[Home] || [Previous] || [Next] || [Contents] || [E-Mail] || [V&FT]
The fact that at one time atheists were not allowed to take an oath and testify in court should tell us that we live in a very different world than existed at the time the Constitution was ratified. Wholesale changes in our nation's moral character and our nation's legal system have been made, and these changes are the result either of wholesale ignorance or wholesale deceit on the part of our nation's leaders. Probably both.
The Big Question being posed in this Internet Monograph is, If we were to repudiate the current direction of our legal system and return to the Puritan paradigm (to resume progress along that path), where would that take us? What should be our ultimate destination?
We cannot even begin to answer The Big Question until we are back at square one and have a Puritan mindset. And that requires an admission that our nation must be a Christian nation. The doctrine of "Separation of Church and State" as we know it today keeps us from getting back to square one.
Here are three lengthy quotations from legal authorities of the past. They show that this nation was not founded on "neutrality," much less atheism. Your high school civics teacher never let you read them, because they would have alerted you to the fact that we're not in Kansas anymore, and you might start looking out for the wicked witch of Washington D.C.:
"Language of similar import may be found in the subsequent charters of that colony . . . in 1609 and 1611; and the same is true of the various charters granted to the other colonies. In language more or less emphatic is the establishment of the Christian religion declared to be one of the purposes of the grant. The celebrated compact made by the Pilgrims in the Mayflower, 1620, recites: 'Having undertaken for the Glory of God, and advancement of the Christian faith . . . a voyage to plant the first colony in the northern parts of Virginia . . . .'
"The fundamental orders of Connecticut, under which a provisional government was instituted in 1638-39, commence with this declaration: ' . . . And well knowing where a people are gathered together the word of God requires that to maintain the peace and union . . . there should be an orderly and decent government established according to God . . . to maintain and preserve the liberty and purity of the gospel of our Lord Jesus which we now profess . . . of the said gospel [which] is now practiced amongst us.'
[Decision][Citing Sir Wm. Blackstone] "Blasphemy against the Almighty is denying His being or providence, or uttering contumelious reproaches on our Savior Christ. It is punished, at common law by fine and imprisonment, for Christianity is part of the laws of the land."
[Responding to defense's claim that freedom of speech nullifies the charge of blasphemy against Christianity] "It was the out-pouring of an invective, so vulgarly shocking and insulting, that the lowest grade of civil authority ought not to be subject to it, but when spoken in a Christian land, and to a Christian audience, the highest offence ' contra bonos mores '; and even if Christianity was not part of the law of the land, it is the popular religion of the country, and insult on which would be indictable."
[Responding to defense's claim that Christianity was not made part of American common law, and that if it was, it was repealed by the US Constitution and the constitution of Pennsylvania] "The assertion is once more made, that Christianity never was received as part of the common law of this Christian land; and it is added, that if it was, it was virtually repealed by the constitution of the United States, and of this state . . . If the argument be worth anything, all the laws which have Christianity for their object - all would be carried away at one fell swoop - the act against cursing and swearing, and breach of the Lord's day; the act forbidding incestuous marriages, perjury by taking a false oath upon the book, fornication and adultery . . . - for all these are founded on Christianity - for all these are restraints upon civil liberty . . . .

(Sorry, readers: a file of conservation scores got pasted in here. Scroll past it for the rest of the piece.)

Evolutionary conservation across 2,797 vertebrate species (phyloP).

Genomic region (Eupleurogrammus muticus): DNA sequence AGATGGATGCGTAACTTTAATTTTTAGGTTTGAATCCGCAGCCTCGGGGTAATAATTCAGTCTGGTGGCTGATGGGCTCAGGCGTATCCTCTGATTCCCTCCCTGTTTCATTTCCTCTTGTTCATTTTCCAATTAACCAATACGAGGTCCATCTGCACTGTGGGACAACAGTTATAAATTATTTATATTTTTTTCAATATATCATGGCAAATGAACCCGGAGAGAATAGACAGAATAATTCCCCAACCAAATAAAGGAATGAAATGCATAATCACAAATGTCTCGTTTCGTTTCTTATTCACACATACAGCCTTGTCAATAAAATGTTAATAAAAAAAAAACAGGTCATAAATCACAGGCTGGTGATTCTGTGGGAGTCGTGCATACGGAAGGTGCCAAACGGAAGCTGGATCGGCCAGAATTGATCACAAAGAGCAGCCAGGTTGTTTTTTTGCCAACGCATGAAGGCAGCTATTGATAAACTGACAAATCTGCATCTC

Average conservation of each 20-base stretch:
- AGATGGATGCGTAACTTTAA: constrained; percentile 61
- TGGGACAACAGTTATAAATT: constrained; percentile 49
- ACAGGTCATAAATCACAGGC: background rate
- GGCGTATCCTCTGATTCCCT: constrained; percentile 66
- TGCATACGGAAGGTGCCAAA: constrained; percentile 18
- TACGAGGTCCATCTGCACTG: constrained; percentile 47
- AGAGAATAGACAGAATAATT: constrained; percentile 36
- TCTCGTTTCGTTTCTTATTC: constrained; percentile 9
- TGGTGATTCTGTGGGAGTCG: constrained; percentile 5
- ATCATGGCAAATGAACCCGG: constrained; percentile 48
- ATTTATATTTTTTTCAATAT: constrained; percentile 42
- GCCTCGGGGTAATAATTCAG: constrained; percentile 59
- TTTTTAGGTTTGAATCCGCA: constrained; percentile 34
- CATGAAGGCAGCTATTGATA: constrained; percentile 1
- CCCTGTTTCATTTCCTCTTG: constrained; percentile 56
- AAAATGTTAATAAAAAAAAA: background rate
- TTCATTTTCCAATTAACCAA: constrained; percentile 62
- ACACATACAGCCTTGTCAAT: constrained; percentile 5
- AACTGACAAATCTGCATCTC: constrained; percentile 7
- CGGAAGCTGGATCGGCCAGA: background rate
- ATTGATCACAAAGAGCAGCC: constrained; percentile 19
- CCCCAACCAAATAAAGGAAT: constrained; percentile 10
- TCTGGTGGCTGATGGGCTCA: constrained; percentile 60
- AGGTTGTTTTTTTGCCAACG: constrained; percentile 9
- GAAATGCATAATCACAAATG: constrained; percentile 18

We will first dispose of what is considered the grand objection - the constitutionality of Christianity - for, in effect, that is the question. Christianity, general Christianity, is and always has been a part of the common law . . . not Christianity founded on any particular religious tenets; not Christianity with an established church . . . but Christianity with liberty of conscience to all men.
Thus this wise legislature framed this great body of laws, for a Christian country and Christian people. This is the Christianity of the common law . . . and thus, it is irrefragably proved, that the laws and institutions of this state are built on the foundation of reverence for Christianity . . . In this the constitution of the United States has made no alteration, nor in the great body of the laws which was an incorporation of the common-law doctrine of Christianity . . . without which no free government can long exist.
To prohibit the open, public and explicit denial of the popular religion of a country is a necessary measure to preserve the tranquillity of a government. Of this, no person in a Christian country can complain . . . In the Supreme Court of New York it was solemnly determined, that Christianity was part of the law of the land, and that to revile the Holy Scriptures was an indictable offence. The case assumes, says Chief Justice Kent, that we are a Christian people, and the morality of the country is deeply engrafted on Christianity. The People v. Ruggles.
No society can tolerate a wilful and despiteful attempt to subvert its religion, no more than it would to break down its laws - a general, malicious and deliberate intent to overthrow Christianity, general Christianity.
Without these restraints no free government could long exist. It is liberty run mad to declaim against the punishment of these offences, or to assert that the punishment is hostile to the spirit and genius of our government. They are far from being true friends to liberty who support this doctrine, and the promulgation of such opinions, and general receipt of them among the people, would be the sure forerunners of anarchy, and finally, of despotism.